What is heartburn?
happens when your stomach acid flows back into your esophagus, or food pipe. This causes an uncomfortable burning feeling in your chest that can move up to your neck and throat. You may also have a bitter or sour taste in the back of your throat. Heartburn can last from a few minutes to several hours, and often feels worse after you eat.
Occasional heartburn is common, and can usually be relieved by over-the-counter antacids. The condition is also known as acid reflux, gastroesophageal reflux (GERD), acid indigestion, and reflux.
If you have heartburn often and it is severe, you may have gastroesophageal reflux disease (GERD). If this is the case, talk to your doctor.
What does heartburn feel like?
Heartburn symptoms include:
- A burning feeling in the chest just behind the breastbone that happens after eating and lasts a few minutes to several hours
- Chest pain, especially after bending over, lying down or eating
- Burning in the throat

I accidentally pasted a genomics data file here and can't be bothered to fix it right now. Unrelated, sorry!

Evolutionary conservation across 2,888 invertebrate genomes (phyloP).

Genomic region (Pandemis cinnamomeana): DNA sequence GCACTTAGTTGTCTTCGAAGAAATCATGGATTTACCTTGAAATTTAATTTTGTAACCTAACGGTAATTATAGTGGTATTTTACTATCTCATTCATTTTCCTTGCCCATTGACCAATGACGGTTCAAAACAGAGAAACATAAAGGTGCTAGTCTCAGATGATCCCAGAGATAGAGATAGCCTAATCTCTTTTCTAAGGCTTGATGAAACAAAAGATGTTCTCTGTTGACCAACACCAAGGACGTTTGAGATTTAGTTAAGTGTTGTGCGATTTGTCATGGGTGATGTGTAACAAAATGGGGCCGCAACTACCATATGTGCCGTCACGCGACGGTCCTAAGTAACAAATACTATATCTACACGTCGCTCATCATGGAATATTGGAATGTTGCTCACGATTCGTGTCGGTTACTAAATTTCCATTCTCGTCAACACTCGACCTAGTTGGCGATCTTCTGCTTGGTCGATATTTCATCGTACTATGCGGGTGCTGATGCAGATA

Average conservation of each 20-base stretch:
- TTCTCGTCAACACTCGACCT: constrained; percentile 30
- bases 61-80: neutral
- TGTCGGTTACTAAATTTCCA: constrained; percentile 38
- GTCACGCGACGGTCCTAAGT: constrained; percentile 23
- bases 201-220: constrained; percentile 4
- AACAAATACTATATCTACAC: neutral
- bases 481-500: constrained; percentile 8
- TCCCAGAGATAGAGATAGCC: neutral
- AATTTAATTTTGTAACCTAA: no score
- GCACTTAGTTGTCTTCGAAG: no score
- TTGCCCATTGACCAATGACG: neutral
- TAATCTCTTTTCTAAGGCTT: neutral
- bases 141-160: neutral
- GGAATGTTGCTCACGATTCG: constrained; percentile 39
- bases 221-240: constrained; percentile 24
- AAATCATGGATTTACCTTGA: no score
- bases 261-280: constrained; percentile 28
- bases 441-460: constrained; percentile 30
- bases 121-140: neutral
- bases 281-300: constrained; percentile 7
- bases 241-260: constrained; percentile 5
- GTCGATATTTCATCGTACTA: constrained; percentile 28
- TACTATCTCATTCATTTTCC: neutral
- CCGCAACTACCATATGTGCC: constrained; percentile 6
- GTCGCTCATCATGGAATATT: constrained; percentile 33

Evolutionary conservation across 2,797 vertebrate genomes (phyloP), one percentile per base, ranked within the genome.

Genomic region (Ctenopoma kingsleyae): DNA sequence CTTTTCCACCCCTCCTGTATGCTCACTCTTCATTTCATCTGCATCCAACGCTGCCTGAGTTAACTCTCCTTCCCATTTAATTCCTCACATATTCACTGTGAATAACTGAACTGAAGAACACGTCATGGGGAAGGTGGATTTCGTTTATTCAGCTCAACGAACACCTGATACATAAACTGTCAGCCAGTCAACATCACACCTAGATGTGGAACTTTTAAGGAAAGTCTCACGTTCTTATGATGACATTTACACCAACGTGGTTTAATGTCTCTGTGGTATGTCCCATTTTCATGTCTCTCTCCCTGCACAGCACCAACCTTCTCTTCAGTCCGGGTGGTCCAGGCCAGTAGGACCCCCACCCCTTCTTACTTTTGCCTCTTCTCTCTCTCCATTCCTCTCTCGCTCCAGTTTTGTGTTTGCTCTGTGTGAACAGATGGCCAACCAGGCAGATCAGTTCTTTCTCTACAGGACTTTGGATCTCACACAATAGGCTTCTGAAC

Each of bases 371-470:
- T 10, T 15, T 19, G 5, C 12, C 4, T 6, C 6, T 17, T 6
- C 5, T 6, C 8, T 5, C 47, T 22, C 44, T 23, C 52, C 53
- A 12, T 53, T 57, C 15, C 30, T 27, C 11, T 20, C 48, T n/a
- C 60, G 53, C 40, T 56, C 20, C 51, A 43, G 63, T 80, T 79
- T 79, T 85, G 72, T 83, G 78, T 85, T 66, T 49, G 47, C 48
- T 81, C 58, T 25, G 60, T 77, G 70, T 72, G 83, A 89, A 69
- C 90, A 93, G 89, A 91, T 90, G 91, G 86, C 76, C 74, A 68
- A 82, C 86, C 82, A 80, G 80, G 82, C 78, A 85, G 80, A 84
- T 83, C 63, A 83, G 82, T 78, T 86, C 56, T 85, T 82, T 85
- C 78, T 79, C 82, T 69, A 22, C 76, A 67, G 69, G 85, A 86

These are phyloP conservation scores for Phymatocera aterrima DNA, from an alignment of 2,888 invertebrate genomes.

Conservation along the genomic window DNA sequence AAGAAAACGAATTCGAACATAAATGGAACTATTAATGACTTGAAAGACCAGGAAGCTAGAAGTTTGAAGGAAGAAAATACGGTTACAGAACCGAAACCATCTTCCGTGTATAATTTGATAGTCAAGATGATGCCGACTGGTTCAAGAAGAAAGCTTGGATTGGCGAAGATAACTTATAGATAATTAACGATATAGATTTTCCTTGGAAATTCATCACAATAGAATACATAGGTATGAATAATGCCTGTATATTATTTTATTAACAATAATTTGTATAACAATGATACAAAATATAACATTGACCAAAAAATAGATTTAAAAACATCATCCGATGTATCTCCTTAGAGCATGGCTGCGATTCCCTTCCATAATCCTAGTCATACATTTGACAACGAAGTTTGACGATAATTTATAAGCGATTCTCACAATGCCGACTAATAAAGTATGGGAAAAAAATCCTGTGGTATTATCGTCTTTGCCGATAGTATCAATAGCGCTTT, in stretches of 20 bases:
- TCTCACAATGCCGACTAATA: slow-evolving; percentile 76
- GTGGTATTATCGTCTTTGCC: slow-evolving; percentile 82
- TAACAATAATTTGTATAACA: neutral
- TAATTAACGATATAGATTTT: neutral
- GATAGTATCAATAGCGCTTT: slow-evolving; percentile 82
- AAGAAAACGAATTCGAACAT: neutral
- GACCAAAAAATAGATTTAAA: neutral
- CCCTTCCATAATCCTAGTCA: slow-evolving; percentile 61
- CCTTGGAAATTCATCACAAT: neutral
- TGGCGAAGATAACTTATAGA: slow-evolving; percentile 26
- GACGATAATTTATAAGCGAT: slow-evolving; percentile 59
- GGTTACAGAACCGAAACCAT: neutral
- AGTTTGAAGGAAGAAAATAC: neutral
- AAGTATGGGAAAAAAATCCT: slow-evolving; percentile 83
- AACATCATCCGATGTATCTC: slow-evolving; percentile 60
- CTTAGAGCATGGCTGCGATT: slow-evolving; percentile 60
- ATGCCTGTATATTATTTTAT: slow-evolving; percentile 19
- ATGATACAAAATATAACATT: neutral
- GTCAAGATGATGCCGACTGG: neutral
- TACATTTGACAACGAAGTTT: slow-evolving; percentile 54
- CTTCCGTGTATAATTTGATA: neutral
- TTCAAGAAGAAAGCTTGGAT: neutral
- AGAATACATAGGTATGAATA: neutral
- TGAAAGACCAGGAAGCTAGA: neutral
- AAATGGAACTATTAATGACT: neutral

- Hot, sour, acidic, or salty tasting fluid at the back of the throat
- Difficulty swallowing
- A feeling of food “sticking” in the middle of the chest or throat
What does acid reflux look like?
Acid reflux or GERD
Picture of GERD (gastroesophageal reflux disease, heartburn)
Heartburn Symptoms and Signs
Heartburn is a common cause of a burning sensation in the chest and chest pain. Heartburn can be associated with symptoms such as:
- a sour taste in the mouth,
- dry cough,
- sore throat, and
- difficulty swallowing.
What causes heartburn?
Several factors may lead to heartburn or make it feel worse. These include:
- Eating large food portions
- Eating certain foods such as onions, chocolate, peppermint, high-fat foods, citrus fruits, garlic, spicy foods, and tomatoes or tomato-based products
- Drinking alcohol, citrus juices, caffeinated beverages, and carbonated beverages
- Eating shortly before bedtime
- Being overweight
- Wearing tight clothes and belts
- Hiatal hernia (when the stomach bulges up into the chest)
- Gastroesophageal reflux disease (GERD)
- Use of certain medicines, especially some anti-inflammatory drugs and aspirin
National Institutes of Diabetes and Digestive and Kidney Diseases. Definition and facts for gastroesophageal reflux (GER) and gastroesophageal reflux disease (GERD) Accessed 5/4/2015.
International Foundation for Functional Gastrointestinal Disorders. About GERD Accessed 5/4/2015.